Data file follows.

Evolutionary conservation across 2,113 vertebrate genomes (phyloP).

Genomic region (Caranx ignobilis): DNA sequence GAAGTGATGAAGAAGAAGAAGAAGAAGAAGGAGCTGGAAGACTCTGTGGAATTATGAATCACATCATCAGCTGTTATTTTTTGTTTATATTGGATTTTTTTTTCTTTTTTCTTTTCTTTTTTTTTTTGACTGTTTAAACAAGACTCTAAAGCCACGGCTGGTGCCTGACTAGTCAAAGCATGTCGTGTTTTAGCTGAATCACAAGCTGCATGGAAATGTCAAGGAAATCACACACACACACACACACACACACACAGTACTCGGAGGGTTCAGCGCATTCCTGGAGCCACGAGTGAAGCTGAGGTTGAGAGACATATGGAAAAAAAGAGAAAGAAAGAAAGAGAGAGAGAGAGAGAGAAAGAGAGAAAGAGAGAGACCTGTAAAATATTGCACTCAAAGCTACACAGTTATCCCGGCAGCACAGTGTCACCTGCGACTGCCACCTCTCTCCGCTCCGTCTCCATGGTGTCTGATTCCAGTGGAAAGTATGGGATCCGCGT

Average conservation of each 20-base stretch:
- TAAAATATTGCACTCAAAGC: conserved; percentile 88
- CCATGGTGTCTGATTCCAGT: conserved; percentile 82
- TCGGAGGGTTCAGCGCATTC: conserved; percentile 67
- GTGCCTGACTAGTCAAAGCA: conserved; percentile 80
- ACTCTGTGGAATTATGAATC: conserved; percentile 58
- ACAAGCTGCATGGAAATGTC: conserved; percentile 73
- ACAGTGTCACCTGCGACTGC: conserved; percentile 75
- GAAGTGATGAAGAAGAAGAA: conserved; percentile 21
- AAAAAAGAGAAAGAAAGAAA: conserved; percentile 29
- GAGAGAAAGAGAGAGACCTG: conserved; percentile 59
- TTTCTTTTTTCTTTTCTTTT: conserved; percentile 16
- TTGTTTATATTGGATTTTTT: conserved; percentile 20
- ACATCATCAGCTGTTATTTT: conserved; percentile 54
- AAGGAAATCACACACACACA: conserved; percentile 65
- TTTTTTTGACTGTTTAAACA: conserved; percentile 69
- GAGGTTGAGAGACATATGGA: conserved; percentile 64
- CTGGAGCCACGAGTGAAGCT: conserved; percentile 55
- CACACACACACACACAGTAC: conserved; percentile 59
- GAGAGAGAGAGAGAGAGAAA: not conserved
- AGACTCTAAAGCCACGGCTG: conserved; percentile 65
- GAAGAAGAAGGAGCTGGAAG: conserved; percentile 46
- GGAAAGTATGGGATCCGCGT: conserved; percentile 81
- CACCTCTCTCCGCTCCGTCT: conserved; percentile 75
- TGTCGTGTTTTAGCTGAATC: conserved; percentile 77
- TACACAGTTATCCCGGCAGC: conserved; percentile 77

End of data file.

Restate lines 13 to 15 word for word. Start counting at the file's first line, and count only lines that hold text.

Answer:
- GAGAGAAAGAGAGAGACCTG: conserved; percentile 59
- TTTCTTTTTTCTTTTCTTTT: conserved; percentile 16
- TTGTTTATATTGGATTTTTT: conserved; percentile 20